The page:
Regime Change in China
Xi Jinping Heads the New Administration in China - Let's Get Ready for a Second Mongol Invasion
New Communist Party General Secretary Xi Jinping at a Conference (left corner) Photograph: Reuter/ Aflo
In November, right after the National Congress of the Chinese Communist Party took place in Beijing, Xi Jinping took on his new position of Communist Party General Secretary, the highest position of power in the party. The seven members of the Politburo Standing Committee were elected, and Xi Jinping became head of the new administration. Hu Jintao stepped down as chairman of the party’s Central Military Commission, and the position was passed on to Xi.
It was decided that in March next year at the National People’s Congress (the Chinese equivalent of our parliament) Xi is going to take the helm in China, and both the party and the military, which have been under Hu’s control, will be handed over to Xi.
There were many unusual factors about this year’s National Congress. Not only was it held later than any other Congress in the history of the Chinese Communist Party, it was also surprising that the members of the Standing Committee had still not been finalized until after the Congress was already under way. These are signs of fierce power struggles within the Communist Party.
Hu Jintao Steps Down, Taking Jiang Zemin With Him
Xi Jinping Gets the Bone That the Other Two Were Fighting For
The members of the Politburo Standing Committee in hierarchical order from the top are: Xi Jinping, Li Keqiang, Zhang Dejiang, Yu Zhengsheng, Liu Yunshan, Wang Qishan, and Zhang Gaoli (honorifics omitted).
With regard to the factions, six of the Committee members belong to the famous Crown Prince Party (Xi Jinping supporters) and the Shanghai faction (Jiang Zemin supporters) – please note that Jiang had previously helped Xi rise to the top, meaning that the two of them have had strong ties. On the other hand, the Communist Youth League, (Hu Jintao supporters), was only able to secure one seat in the Committee. Their candidate, Li Keqiang, is now second in the hierarchy.
With only one committee member, Hu Jintao’s support group has been put into a weak position. Li Yuanchao and Wang Yang, members of Hu’s support group, were also nominated, but were not elected.
Of course, this does not mean that Hu’s support group has been completely rendered powerless.
At internal high level talks that took place during the Congress in November, Hu said that (1) anyone, who had previously held high level positions in the Chinese Communist Party, could no longer be involved in politics after having stepped down, (2) and that nobody could stay in power longer than the rules allow, including those people that have held positions of power in the Military Committee. Those were the two conditions he put forth when he transferred the positions of general secretary and military leader to Xi. As a result, Jiang and others, who did already resign from their upper level Communist Party positions, can no longer be players in the political arena.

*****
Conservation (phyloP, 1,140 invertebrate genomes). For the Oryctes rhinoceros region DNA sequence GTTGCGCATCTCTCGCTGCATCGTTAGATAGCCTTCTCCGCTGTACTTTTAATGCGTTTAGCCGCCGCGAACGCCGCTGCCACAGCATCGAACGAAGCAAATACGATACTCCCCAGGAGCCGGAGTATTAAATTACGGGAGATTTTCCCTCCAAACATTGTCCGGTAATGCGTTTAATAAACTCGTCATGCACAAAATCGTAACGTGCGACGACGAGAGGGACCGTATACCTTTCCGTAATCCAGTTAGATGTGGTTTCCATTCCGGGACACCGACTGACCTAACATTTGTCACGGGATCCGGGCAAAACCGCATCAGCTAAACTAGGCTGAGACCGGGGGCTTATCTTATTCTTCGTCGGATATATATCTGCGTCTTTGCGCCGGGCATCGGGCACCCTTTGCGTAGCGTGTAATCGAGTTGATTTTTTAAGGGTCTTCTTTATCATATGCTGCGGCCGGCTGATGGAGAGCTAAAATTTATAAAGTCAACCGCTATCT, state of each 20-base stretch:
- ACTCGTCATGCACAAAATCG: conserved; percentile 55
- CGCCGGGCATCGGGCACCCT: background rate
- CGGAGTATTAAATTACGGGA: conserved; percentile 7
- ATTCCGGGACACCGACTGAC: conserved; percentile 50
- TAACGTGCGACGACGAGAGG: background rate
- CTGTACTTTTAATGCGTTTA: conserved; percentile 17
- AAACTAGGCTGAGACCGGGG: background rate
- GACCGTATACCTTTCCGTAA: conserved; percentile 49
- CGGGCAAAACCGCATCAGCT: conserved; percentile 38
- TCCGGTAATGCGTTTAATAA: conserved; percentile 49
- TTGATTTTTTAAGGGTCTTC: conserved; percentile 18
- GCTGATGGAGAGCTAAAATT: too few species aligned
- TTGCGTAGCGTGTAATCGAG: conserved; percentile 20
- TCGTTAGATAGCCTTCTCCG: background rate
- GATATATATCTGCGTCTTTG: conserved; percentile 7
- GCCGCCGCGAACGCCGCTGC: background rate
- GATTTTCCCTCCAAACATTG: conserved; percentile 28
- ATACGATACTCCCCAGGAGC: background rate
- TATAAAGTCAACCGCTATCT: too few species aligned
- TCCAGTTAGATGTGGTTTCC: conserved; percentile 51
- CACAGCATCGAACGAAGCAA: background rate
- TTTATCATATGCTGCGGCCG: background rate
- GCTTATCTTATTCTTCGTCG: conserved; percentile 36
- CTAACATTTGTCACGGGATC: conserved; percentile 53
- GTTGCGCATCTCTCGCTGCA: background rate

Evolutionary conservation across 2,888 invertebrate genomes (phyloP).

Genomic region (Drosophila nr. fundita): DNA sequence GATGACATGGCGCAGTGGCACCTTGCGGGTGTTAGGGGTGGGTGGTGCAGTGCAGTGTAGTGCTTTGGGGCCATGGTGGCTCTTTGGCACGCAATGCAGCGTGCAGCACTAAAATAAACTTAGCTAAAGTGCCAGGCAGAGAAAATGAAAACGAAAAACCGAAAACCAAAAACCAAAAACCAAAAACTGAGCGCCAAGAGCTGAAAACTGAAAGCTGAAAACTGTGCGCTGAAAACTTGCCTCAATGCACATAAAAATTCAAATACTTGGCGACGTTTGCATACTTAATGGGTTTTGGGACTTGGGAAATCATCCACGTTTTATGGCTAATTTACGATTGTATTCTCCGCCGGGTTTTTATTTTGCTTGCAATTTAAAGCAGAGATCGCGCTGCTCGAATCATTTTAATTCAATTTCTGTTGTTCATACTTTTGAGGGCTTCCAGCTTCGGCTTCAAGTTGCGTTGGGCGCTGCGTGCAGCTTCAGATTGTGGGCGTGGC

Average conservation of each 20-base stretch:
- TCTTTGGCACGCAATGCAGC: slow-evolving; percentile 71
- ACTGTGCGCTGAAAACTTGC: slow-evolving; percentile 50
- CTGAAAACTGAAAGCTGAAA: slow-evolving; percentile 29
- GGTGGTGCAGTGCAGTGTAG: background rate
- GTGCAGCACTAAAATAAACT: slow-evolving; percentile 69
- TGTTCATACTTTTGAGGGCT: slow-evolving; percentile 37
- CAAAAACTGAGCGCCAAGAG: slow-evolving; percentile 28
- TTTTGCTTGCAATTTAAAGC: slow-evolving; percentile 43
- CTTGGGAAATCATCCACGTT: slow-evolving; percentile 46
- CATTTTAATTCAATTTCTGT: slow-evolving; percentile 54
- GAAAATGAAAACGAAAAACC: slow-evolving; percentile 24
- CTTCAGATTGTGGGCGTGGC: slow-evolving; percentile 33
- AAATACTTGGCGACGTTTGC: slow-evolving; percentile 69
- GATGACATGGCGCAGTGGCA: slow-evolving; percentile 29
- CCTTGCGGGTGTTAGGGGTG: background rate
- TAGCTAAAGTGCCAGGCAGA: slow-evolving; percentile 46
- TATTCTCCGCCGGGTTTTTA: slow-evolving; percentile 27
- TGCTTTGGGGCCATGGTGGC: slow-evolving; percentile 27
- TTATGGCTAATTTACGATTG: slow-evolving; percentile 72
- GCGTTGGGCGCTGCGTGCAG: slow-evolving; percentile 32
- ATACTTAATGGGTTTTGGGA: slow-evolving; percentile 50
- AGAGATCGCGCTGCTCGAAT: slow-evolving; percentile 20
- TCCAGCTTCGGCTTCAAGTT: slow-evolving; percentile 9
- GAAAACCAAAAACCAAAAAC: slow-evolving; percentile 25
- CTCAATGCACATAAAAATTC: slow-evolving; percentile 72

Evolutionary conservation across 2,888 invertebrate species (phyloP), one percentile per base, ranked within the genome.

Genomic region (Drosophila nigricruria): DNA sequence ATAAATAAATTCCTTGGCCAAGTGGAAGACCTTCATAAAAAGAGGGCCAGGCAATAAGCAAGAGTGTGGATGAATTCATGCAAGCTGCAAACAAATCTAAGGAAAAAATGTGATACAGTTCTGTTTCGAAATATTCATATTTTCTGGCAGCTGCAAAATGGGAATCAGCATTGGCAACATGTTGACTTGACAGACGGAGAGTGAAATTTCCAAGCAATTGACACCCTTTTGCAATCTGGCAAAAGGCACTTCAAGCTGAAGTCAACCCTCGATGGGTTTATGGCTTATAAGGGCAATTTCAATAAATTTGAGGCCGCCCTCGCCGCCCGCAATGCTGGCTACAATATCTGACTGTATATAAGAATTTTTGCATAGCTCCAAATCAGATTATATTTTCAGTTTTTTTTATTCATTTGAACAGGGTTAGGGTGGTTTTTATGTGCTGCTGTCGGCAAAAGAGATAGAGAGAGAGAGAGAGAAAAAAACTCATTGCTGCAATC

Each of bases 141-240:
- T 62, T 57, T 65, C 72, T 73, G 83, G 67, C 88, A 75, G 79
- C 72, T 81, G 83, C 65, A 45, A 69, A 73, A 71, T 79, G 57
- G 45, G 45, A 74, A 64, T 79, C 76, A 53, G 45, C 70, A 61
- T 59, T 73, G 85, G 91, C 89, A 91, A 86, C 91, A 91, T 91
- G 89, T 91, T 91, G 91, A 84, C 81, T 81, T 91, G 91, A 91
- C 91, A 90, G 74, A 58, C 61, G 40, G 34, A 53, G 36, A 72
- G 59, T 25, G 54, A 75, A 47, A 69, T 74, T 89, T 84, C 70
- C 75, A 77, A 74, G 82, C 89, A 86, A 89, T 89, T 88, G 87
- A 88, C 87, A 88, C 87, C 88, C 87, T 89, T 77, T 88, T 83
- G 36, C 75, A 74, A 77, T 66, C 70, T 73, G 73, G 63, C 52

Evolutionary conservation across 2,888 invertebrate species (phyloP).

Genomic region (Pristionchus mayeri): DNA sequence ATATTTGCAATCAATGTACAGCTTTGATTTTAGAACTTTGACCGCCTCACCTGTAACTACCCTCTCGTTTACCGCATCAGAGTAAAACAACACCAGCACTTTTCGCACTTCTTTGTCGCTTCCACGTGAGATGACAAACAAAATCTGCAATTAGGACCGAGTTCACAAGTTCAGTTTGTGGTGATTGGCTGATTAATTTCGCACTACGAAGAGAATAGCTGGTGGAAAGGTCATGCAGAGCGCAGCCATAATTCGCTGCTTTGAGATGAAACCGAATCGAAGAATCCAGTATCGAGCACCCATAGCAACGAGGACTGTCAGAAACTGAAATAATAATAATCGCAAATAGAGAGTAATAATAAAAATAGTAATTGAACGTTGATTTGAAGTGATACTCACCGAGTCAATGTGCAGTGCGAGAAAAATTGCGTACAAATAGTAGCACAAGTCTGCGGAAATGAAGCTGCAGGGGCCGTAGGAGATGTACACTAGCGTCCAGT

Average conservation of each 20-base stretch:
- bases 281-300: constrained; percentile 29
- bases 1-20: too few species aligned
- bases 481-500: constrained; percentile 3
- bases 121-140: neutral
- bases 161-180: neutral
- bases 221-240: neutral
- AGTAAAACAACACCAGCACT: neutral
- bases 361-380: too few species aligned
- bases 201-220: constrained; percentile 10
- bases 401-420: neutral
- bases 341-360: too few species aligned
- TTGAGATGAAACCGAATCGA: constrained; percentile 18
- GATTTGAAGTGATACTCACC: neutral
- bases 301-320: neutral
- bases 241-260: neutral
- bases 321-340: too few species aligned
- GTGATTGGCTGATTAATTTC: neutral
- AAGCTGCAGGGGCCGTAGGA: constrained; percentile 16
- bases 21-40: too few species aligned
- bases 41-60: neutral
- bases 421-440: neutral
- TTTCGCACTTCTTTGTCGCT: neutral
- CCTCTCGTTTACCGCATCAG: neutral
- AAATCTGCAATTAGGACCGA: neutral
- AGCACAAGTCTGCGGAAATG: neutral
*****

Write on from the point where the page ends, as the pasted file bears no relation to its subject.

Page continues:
Before the Congress, Hu had apparently placed members of his support group in key positions of power within the military, and thus retained power even after officially stepping down from his post. After so clearly expressing his opposition to this form of influence, it will be difficult for him to exert any obvious influence on Xi Jinping’s new administration.
As a result of the power struggles that have been rattling the Chinese Communist Party, a new structure has finally emerged. Stepping down, General Secretary Hu Jintao took former General Secretary Jiang Zemin with him, leaving Xi Jinping to run away with the bone that both of them had been fighting for.
The Man Behind the Anti-Japanese Demonstrations
When Xi Jinping was first touted to become the next president in China, the media called him a “consensus-oriented leader”, and talked about his “weak support base within the Communist Party”. However, this image has gradually been undermined.
Since September 1st of this year, Xi has canceled several scheduled talks with important international figures like the U.S. Secretary of State, Hilary Clinton. There were rumors that he was ill, or had been injured in an accident, but finally, he reemerged unharmed two weeks later, and it became clear that none of the rumors were true.